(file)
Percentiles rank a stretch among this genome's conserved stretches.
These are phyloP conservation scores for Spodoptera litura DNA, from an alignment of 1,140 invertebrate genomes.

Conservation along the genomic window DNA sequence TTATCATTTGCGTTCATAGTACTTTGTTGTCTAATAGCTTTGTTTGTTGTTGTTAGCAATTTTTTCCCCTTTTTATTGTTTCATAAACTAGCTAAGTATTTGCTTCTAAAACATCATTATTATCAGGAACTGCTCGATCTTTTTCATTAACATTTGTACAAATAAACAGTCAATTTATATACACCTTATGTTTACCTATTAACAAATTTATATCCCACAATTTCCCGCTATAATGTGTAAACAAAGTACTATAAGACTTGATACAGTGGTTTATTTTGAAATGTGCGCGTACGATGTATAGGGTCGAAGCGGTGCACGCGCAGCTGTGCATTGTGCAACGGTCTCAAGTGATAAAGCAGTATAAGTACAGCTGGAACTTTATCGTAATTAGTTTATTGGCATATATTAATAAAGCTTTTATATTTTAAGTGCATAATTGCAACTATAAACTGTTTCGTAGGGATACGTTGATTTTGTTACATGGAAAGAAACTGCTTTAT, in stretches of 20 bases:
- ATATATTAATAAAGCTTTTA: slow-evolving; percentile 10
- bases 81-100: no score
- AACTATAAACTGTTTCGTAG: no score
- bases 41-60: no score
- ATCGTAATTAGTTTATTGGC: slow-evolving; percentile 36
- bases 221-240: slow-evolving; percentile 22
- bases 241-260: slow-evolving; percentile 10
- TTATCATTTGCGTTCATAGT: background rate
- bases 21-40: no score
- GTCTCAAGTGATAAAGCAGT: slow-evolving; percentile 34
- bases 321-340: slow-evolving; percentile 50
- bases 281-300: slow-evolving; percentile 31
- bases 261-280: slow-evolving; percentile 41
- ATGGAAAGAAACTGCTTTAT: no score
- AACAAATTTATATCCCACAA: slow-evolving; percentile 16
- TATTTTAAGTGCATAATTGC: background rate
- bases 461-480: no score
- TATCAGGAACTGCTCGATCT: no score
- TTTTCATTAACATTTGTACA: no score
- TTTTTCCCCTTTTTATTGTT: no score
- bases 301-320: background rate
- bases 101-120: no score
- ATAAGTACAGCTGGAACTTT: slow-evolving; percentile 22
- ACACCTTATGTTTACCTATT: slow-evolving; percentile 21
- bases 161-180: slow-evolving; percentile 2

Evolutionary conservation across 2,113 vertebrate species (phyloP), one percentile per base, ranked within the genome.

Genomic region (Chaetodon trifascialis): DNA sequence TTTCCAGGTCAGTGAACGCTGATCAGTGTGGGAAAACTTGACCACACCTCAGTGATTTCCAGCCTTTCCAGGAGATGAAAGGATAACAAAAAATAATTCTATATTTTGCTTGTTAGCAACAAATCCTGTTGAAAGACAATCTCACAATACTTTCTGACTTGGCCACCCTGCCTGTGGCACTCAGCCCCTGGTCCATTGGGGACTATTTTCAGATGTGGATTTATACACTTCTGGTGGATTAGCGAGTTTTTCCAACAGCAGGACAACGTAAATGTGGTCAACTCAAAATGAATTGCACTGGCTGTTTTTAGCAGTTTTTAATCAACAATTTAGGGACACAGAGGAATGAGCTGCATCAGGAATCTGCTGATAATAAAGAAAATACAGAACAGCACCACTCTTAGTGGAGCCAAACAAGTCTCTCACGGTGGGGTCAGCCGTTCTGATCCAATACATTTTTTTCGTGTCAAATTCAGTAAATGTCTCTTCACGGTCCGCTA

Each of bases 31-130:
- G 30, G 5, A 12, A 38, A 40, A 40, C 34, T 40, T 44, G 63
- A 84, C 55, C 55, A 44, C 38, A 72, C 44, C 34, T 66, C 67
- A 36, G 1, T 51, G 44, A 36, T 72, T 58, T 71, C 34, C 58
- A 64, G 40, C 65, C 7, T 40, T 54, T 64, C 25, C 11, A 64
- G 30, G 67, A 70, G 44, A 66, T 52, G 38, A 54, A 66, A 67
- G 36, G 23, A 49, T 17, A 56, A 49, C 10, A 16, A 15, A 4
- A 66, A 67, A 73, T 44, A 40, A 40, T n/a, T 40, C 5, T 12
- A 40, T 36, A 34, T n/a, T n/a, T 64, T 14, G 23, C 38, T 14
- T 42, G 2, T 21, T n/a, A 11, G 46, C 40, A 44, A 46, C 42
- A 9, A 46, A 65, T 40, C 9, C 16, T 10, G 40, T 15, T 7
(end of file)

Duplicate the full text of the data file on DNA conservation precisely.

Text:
Percentiles rank a stretch among this genome's conserved stretches.
These are phyloP conservation scores for Spodoptera litura DNA, from an alignment of 1,140 invertebrate genomes.

Conservation along the genomic window DNA sequence TTATCATTTGCGTTCATAGTACTTTGTTGTCTAATAGCTTTGTTTGTTGTTGTTAGCAATTTTTTCCCCTTTTTATTGTTTCATAAACTAGCTAAGTATTTGCTTCTAAAACATCATTATTATCAGGAACTGCTCGATCTTTTTCATTAACATTTGTACAAATAAACAGTCAATTTATATACACCTTATGTTTACCTATTAACAAATTTATATCCCACAATTTCCCGCTATAATGTGTAAACAAAGTACTATAAGACTTGATACAGTGGTTTATTTTGAAATGTGCGCGTACGATGTATAGGGTCGAAGCGGTGCACGCGCAGCTGTGCATTGTGCAACGGTCTCAAGTGATAAAGCAGTATAAGTACAGCTGGAACTTTATCGTAATTAGTTTATTGGCATATATTAATAAAGCTTTTATATTTTAAGTGCATAATTGCAACTATAAACTGTTTCGTAGGGATACGTTGATTTTGTTACATGGAAAGAAACTGCTTTAT, in stretches of 20 bases:
- ATATATTAATAAAGCTTTTA: slow-evolving; percentile 10
- bases 81-100: no score
- AACTATAAACTGTTTCGTAG: no score
- bases 41-60: no score
- ATCGTAATTAGTTTATTGGC: slow-evolving; percentile 36
- bases 221-240: slow-evolving; percentile 22
- bases 241-260: slow-evolving; percentile 10
- TTATCATTTGCGTTCATAGT: background rate
- bases 21-40: no score
- GTCTCAAGTGATAAAGCAGT: slow-evolving; percentile 34
- bases 321-340: slow-evolving; percentile 50
- bases 281-300: slow-evolving; percentile 31
- bases 261-280: slow-evolving; percentile 41
- ATGGAAAGAAACTGCTTTAT: no score
- AACAAATTTATATCCCACAA: slow-evolving; percentile 16
- TATTTTAAGTGCATAATTGC: background rate
- bases 461-480: no score
- TATCAGGAACTGCTCGATCT: no score
- TTTTCATTAACATTTGTACA: no score
- TTTTTCCCCTTTTTATTGTT: no score
- bases 301-320: background rate
- bases 101-120: no score
- ATAAGTACAGCTGGAACTTT: slow-evolving; percentile 22
- ACACCTTATGTTTACCTATT: slow-evolving; percentile 21
- bases 161-180: slow-evolving; percentile 2

Evolutionary conservation across 2,113 vertebrate species (phyloP), one percentile per base, ranked within the genome.

Genomic region (Chaetodon trifascialis): DNA sequence TTTCCAGGTCAGTGAACGCTGATCAGTGTGGGAAAACTTGACCACACCTCAGTGATTTCCAGCCTTTCCAGGAGATGAAAGGATAACAAAAAATAATTCTATATTTTGCTTGTTAGCAACAAATCCTGTTGAAAGACAATCTCACAATACTTTCTGACTTGGCCACCCTGCCTGTGGCACTCAGCCCCTGGTCCATTGGGGACTATTTTCAGATGTGGATTTATACACTTCTGGTGGATTAGCGAGTTTTTCCAACAGCAGGACAACGTAAATGTGGTCAACTCAAAATGAATTGCACTGGCTGTTTTTAGCAGTTTTTAATCAACAATTTAGGGACACAGAGGAATGAGCTGCATCAGGAATCTGCTGATAATAAAGAAAATACAGAACAGCACCACTCTTAGTGGAGCCAAACAAGTCTCTCACGGTGGGGTCAGCCGTTCTGATCCAATACATTTTTTTCGTGTCAAATTCAGTAAATGTCTCTTCACGGTCCGCTA

Each of bases 31-130:
- G 30, G 5, A 12, A 38, A 40, A 40, C 34, T 40, T 44, G 63
- A 84, C 55, C 55, A 44, C 38, A 72, C 44, C 34, T 66, C 67
- A 36, G 1, T 51, G 44, A 36, T 72, T 58, T 71, C 34, C 58
- A 64, G 40, C 65, C 7, T 40, T 54, T 64, C 25, C 11, A 64
- G 30, G 67, A 70, G 44, A 66, T 52, G 38, A 54, A 66, A 67
- G 36, G 23, A 49, T 17, A 56, A 49, C 10, A 16, A 15, A 4
- A 66, A 67, A 73, T 44, A 40, A 40, T n/a, T 40, C 5, T 12
- A 40, T 36, A 34, T n/a, T n/a, T 64, T 14, G 23, C 38, T 14
- T 42, G 2, T 21, T n/a, A 11, G 46, C 40, A 44, A 46, C 42
- A 9, A 46, A 65, T 40, C 9, C 16, T 10, G 40, T 15, T 7